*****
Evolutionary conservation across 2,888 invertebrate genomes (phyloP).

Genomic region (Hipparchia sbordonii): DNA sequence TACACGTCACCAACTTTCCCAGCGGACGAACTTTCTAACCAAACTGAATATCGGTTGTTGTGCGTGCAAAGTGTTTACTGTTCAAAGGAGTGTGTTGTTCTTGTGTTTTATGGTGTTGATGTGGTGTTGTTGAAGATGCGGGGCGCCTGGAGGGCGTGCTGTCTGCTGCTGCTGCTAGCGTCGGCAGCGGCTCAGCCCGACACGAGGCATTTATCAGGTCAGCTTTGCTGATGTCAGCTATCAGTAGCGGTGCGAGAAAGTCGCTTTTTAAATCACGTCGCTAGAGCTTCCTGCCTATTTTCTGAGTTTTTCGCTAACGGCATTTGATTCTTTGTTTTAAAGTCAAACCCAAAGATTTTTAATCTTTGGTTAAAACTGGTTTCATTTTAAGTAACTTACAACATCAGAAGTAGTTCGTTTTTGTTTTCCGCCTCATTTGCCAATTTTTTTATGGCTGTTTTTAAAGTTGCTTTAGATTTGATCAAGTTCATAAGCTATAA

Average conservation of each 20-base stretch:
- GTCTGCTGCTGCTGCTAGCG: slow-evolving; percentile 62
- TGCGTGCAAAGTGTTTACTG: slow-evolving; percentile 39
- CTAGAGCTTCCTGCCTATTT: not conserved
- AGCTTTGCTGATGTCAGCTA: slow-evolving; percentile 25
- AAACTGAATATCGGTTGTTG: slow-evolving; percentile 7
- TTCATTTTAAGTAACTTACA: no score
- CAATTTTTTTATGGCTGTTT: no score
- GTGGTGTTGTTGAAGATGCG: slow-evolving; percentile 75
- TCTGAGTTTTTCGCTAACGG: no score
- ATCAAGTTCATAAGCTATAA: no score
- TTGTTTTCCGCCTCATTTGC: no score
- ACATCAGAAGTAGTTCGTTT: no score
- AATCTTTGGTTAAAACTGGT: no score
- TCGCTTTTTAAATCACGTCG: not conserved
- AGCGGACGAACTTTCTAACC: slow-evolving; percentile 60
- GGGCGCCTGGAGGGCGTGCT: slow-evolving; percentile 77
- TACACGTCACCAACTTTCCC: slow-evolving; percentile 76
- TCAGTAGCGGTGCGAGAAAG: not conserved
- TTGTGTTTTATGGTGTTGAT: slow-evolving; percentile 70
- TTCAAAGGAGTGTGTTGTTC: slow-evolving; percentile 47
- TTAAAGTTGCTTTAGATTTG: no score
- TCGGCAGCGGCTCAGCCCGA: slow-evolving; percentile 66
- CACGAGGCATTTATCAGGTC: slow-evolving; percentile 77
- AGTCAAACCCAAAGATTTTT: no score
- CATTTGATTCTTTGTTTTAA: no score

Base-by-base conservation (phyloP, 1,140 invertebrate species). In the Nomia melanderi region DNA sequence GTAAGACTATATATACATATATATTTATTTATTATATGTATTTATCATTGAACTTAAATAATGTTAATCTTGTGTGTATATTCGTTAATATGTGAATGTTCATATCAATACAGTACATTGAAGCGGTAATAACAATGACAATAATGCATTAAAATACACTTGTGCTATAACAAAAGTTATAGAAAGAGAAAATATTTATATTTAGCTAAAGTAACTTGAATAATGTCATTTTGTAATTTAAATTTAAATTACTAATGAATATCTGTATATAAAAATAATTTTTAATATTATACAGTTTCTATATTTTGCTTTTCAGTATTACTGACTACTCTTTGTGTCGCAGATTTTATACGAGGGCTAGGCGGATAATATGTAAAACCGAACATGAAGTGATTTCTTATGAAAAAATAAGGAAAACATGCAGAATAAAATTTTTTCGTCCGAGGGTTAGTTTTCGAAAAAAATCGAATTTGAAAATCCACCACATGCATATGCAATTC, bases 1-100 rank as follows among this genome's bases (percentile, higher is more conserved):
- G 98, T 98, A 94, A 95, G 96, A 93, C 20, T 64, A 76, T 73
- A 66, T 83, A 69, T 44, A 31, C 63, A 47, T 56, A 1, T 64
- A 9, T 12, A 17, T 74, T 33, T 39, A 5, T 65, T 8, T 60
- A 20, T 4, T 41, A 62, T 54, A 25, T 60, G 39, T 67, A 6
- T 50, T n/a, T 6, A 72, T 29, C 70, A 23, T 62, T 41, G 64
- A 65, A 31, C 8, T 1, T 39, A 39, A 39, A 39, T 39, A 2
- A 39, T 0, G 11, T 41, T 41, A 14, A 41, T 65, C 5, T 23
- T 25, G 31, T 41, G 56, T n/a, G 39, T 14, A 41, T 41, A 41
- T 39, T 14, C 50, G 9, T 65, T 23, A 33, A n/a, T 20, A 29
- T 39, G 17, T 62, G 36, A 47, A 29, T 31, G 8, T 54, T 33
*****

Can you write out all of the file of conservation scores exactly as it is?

Evolutionary conservation across 2,888 invertebrate genomes (phyloP).

Genomic region (Hipparchia sbordonii): DNA sequence TACACGTCACCAACTTTCCCAGCGGACGAACTTTCTAACCAAACTGAATATCGGTTGTTGTGCGTGCAAAGTGTTTACTGTTCAAAGGAGTGTGTTGTTCTTGTGTTTTATGGTGTTGATGTGGTGTTGTTGAAGATGCGGGGCGCCTGGAGGGCGTGCTGTCTGCTGCTGCTGCTAGCGTCGGCAGCGGCTCAGCCCGACACGAGGCATTTATCAGGTCAGCTTTGCTGATGTCAGCTATCAGTAGCGGTGCGAGAAAGTCGCTTTTTAAATCACGTCGCTAGAGCTTCCTGCCTATTTTCTGAGTTTTTCGCTAACGGCATTTGATTCTTTGTTTTAAAGTCAAACCCAAAGATTTTTAATCTTTGGTTAAAACTGGTTTCATTTTAAGTAACTTACAACATCAGAAGTAGTTCGTTTTTGTTTTCCGCCTCATTTGCCAATTTTTTTATGGCTGTTTTTAAAGTTGCTTTAGATTTGATCAAGTTCATAAGCTATAA

Average conservation of each 20-base stretch:
- GTCTGCTGCTGCTGCTAGCG: slow-evolving; percentile 62
- TGCGTGCAAAGTGTTTACTG: slow-evolving; percentile 39
- CTAGAGCTTCCTGCCTATTT: not conserved
- AGCTTTGCTGATGTCAGCTA: slow-evolving; percentile 25
- AAACTGAATATCGGTTGTTG: slow-evolving; percentile 7
- TTCATTTTAAGTAACTTACA: no score
- CAATTTTTTTATGGCTGTTT: no score
- GTGGTGTTGTTGAAGATGCG: slow-evolving; percentile 75
- TCTGAGTTTTTCGCTAACGG: no score
- ATCAAGTTCATAAGCTATAA: no score
- TTGTTTTCCGCCTCATTTGC: no score
- ACATCAGAAGTAGTTCGTTT: no score
- AATCTTTGGTTAAAACTGGT: no score
- TCGCTTTTTAAATCACGTCG: not conserved
- AGCGGACGAACTTTCTAACC: slow-evolving; percentile 60
- GGGCGCCTGGAGGGCGTGCT: slow-evolving; percentile 77
- TACACGTCACCAACTTTCCC: slow-evolving; percentile 76
- TCAGTAGCGGTGCGAGAAAG: not conserved
- TTGTGTTTTATGGTGTTGAT: slow-evolving; percentile 70
- TTCAAAGGAGTGTGTTGTTC: slow-evolving; percentile 47
- TTAAAGTTGCTTTAGATTTG: no score
- TCGGCAGCGGCTCAGCCCGA: slow-evolving; percentile 66
- CACGAGGCATTTATCAGGTC: slow-evolving; percentile 77
- AGTCAAACCCAAAGATTTTT: no score
- CATTTGATTCTTTGTTTTAA: no score

Base-by-base conservation (phyloP, 1,140 invertebrate species). In the Nomia melanderi region DNA sequence GTAAGACTATATATACATATATATTTATTTATTATATGTATTTATCATTGAACTTAAATAATGTTAATCTTGTGTGTATATTCGTTAATATGTGAATGTTCATATCAATACAGTACATTGAAGCGGTAATAACAATGACAATAATGCATTAAAATACACTTGTGCTATAACAAAAGTTATAGAAAGAGAAAATATTTATATTTAGCTAAAGTAACTTGAATAATGTCATTTTGTAATTTAAATTTAAATTACTAATGAATATCTGTATATAAAAATAATTTTTAATATTATACAGTTTCTATATTTTGCTTTTCAGTATTACTGACTACTCTTTGTGTCGCAGATTTTATACGAGGGCTAGGCGGATAATATGTAAAACCGAACATGAAGTGATTTCTTATGAAAAAATAAGGAAAACATGCAGAATAAAATTTTTTCGTCCGAGGGTTAGTTTTCGAAAAAAATCGAATTTGAAAATCCACCACATGCATATGCAATTC, bases 1-100 rank as follows among this genome's bases (percentile, higher is more conserved):
- G 98, T 98, A 94, A 95, G 96, A 93, C 20, T 64, A 76, T 73
- A 66, T 83, A 69, T 44, A 31, C 63, A 47, T 56, A 1, T 64
- A 9, T 12, A 17, T 74, T 33, T 39, A 5, T 65, T 8, T 60
- A 20, T 4, T 41, A 62, T 54, A 25, T 60, G 39, T 67, A 6
- T 50, T n/a, T 6, A 72, T 29, C 70, A 23, T 62, T 41, G 64
- A 65, A 31, C 8, T 1, T 39, A 39, A 39, A 39, T 39, A 2
- A 39, T 0, G 11, T 41, T 41, A 14, A 41, T 65, C 5, T 23
- T 25, G 31, T 41, G 56, T n/a, G 39, T 14, A 41, T 41, A 41
- T 39, T 14, C 50, G 9, T 65, T 23, A 33, A n/a, T 20, A 29
- T 39, G 17, T 62, G 36, A 47, A 29, T 31, G 8, T 54, T 33